College Football training Program
Find out how the USC Trojans carried out their revenge on the entire nation after losing in triple overtime to Cal on Sept. 27, 2003.
An unassuming three-story brick building sits in the heart of University of Southern California's campus. Heritage Hall, built in 1971, doesn't even warrant a glance from a passerby, for what makes this building remarkable happens underground, in the basement.
Within this subterranean environment, Trojan warriors are built, molded and prepared to battle rivals from across town and across the country. There are no gimmes for the men of Troy—and they know it. Consecutive national championships in 2003 and 2004 ensure that every time they take the field, it is the biggest, most hyped game of their opponent's season.
Head Strength and Conditioning Coach Chris Carlisle reigns over Heritage Hall's concealed kingdom. Every year he produces some of the best football players in the nation, and every week he prepares them for a new challenge. Two of Carlisle's most notable projects are tailback Reggie Bush and quarterback Matt Leinart—both Heisman Trophy winners and back-to-back All-Americans.
Bush understands and appreciates the impact Carlisle and his program have had on the team. "Coach Carlisle is genuinely concerned about each one of us getting better, " he says. "His training program really gets it done for us. Because of him, we have more energy and enthusiasm in the weight room and on the field. And we are stronger and more powerful all the way through the fourth quarter. I was only 180 pounds when I got here. Now I start the season at 205 and, more importantly, I can still move."
Leinart's gains have been even more substantial. Stepping on campus as a 190-pound beanpole, he's become a 240-pound Heisman Trophy-brandishing stud.
These and other overall improvements resulted from Carlisle's college football workout program, which emphasizes three priorities: movement, tempo and core development. Although he knows it might be hard for some to accept, Carlisle does not place a premium on building huge, massively strong athletes. But anyone who doubts his program can simply walk up the stairs from the basement weight room to the lobby of Heritage Hall. The dazzling display of national championship and Heisman trophies will quickly dispel all doubts.
Following is USC's training philosophy. Use it to help you and your teammates get your priorities straight. And carry out the revenge you vowed.
Developing athletes with speed, quickness and agility is Carlisle's top priority. "We train to move, " he says. "Pete Carroll told me from the start that he wants guys who can move. Anyone can spend a lot of time getting big and strong, but that doesn't prepare him athletically. I am not trying to develop refrigerators, because all they do is sit in the corner."
Carlisle's approach also allows USC coaches to focus more on game preparation. He explains: "I teach athletic movement, so our coaches can coach football. Since they don't have to implement extra movement drills in practice, they can emphasize things like strategy and an opponent's tendencies. Our team is a step ahead before we even take the field."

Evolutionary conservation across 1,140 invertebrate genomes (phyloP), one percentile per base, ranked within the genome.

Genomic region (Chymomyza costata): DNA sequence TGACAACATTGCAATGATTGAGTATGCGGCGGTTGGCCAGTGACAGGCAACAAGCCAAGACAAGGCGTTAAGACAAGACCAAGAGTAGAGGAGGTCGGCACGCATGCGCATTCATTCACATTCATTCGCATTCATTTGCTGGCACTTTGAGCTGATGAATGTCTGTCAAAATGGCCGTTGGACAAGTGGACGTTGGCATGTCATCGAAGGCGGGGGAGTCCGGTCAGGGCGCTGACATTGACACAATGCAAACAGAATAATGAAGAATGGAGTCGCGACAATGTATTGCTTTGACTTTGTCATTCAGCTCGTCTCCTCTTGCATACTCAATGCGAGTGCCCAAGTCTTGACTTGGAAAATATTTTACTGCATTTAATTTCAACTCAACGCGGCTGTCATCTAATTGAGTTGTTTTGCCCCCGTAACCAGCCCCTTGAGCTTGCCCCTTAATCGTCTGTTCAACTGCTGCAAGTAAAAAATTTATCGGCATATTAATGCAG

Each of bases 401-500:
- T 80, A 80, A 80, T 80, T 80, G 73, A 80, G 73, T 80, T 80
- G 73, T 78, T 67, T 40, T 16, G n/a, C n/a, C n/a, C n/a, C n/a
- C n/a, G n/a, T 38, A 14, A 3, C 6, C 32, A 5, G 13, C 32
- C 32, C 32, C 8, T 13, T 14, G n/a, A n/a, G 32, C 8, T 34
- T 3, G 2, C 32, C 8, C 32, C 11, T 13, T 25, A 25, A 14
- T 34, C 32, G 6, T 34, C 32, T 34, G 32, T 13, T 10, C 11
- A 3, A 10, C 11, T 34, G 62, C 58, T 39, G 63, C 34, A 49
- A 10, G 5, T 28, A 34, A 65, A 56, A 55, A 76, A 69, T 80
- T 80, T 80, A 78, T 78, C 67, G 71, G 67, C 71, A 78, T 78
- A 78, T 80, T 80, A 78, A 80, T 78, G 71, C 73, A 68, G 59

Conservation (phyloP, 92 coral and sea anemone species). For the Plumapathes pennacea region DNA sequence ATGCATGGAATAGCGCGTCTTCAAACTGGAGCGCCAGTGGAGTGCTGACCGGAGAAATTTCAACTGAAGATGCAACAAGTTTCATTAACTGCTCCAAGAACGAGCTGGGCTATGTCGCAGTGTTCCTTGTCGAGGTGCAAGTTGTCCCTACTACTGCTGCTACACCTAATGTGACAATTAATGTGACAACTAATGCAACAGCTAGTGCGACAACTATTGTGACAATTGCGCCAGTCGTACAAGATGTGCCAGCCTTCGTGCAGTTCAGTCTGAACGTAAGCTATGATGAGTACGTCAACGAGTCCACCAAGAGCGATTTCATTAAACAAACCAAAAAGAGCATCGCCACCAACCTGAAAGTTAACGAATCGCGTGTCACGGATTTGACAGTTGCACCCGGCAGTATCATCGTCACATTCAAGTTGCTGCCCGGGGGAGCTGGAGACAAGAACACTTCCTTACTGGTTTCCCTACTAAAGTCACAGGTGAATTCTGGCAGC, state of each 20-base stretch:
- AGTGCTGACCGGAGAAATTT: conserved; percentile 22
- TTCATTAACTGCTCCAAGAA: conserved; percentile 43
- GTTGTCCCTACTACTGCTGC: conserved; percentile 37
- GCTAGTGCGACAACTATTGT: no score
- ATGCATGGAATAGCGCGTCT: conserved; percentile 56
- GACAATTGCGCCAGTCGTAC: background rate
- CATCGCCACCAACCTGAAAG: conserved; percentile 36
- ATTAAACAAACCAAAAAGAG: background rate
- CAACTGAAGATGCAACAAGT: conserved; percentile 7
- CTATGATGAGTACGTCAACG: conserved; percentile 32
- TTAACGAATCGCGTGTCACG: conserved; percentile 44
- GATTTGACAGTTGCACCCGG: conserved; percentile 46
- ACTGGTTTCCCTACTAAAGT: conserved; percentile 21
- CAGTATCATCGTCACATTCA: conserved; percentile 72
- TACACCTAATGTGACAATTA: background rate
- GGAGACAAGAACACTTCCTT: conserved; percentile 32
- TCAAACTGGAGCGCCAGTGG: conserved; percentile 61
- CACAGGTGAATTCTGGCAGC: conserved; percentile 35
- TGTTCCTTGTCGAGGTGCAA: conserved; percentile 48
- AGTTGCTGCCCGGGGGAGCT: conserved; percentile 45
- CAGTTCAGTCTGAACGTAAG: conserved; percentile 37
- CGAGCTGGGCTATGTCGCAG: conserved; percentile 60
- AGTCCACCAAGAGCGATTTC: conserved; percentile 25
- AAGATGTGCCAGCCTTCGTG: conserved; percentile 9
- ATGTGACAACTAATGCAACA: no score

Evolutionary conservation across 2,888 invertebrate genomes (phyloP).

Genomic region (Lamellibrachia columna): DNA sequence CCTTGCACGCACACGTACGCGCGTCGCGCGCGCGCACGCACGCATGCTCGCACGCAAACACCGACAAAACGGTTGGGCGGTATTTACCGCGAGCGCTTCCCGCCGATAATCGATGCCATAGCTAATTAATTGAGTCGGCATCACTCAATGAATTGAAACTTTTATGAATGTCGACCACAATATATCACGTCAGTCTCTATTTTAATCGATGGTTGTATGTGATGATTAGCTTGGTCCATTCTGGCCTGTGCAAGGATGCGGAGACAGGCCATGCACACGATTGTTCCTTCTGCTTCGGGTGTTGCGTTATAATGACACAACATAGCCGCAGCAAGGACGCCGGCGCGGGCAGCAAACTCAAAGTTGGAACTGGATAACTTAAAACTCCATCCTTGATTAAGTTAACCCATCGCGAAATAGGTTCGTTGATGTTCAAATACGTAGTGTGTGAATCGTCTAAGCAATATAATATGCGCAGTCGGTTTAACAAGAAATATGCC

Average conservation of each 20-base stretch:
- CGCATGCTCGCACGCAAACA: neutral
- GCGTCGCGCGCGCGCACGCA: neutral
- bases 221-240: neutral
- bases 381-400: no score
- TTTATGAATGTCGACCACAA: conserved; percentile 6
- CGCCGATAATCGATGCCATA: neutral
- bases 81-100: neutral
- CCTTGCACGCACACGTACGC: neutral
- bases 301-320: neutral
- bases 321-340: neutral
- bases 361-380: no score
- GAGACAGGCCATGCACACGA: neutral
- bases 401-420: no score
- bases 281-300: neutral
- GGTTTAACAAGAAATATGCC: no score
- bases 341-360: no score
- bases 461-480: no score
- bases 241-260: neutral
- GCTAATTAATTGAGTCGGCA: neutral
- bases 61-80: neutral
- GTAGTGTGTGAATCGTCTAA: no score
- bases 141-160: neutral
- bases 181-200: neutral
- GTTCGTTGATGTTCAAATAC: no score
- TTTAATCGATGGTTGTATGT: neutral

Carlisle's Movement Tools
The Trojans reap the most valuable benefit of Olympic Lifts—explosive ability—by emphasizing bar speed. Carlisle says, "We work speed of movement on the platforms. So when we replicate the movements on the field, they are equally fast and explosive."
Carlisle has a simple mantra about performing these lifts: how to, how fast, how much. The Trojans first concern themselves with learning proper form, even if it means starting with a broomstick and moving to an unweighted bar. Once form is to Carlisle's liking, speed of movement is the goal. Once he approves that, only then do the Trojans think about with how much weight is on the bar.
Plyometrics are a mainstay of most college football programs. But the USC team performs them with a Trojan twist; they focus on landing more than jumping. Carlisle says, "When a player jumps in a game situation—whether it is from a pump fake, chop block or jump cut—he has to be ready to move immediately upon landing to either pursue a ball carrier on defense or run to daylight on offense. He can't be stuck in mud and waste time when his feet touch the ground."
The Trojans learn to land through a jump progression of both vertical and horizontal jumps. They begin by performing sets of jumps with landings; progress to jumping, landing and exploding into a sprint; and then polish their skill by learning to jump, land and react to a coach's cue.
Tight hips have no place on the football field. "A main concern is teaching these guys to open their hips. Sometimes, guys get really tight in the hips when they start lifting a lot of weight, " Carlisle says. "These guys are tremendously gifted athletes before I even get to work with them. I can greatly improve that by teaching them how their body works and how to open their hips properly."
Every speed ladder painted on the floor of the Heritage Hall basement has a purpose. The Trojans hit up speed ladder work almost every time they set foot in the room. "Foot quickness can be worked and improved every day, " Carlisle says. "You might be big and powerful, but if you can't drop your center of gravity and move quickly, you won't gain leverage on the field."
Carlisle and company pass on the common practice of conditioning athletes at the end of a football session. "An additional 10 minutes of running at the end of practice doesn't prepare you for the fourth quarter, " Carlisle says. "The gasser pace is way too slow, and just ends up being punishment. All through practice players know they will run at the end, so they conserve energy through practice and get less training."
Instead, the Trojans perform their conditioning at game speed. Carlisle makes them exert full effort "so they don't have to turn it up a notch when game time arrives."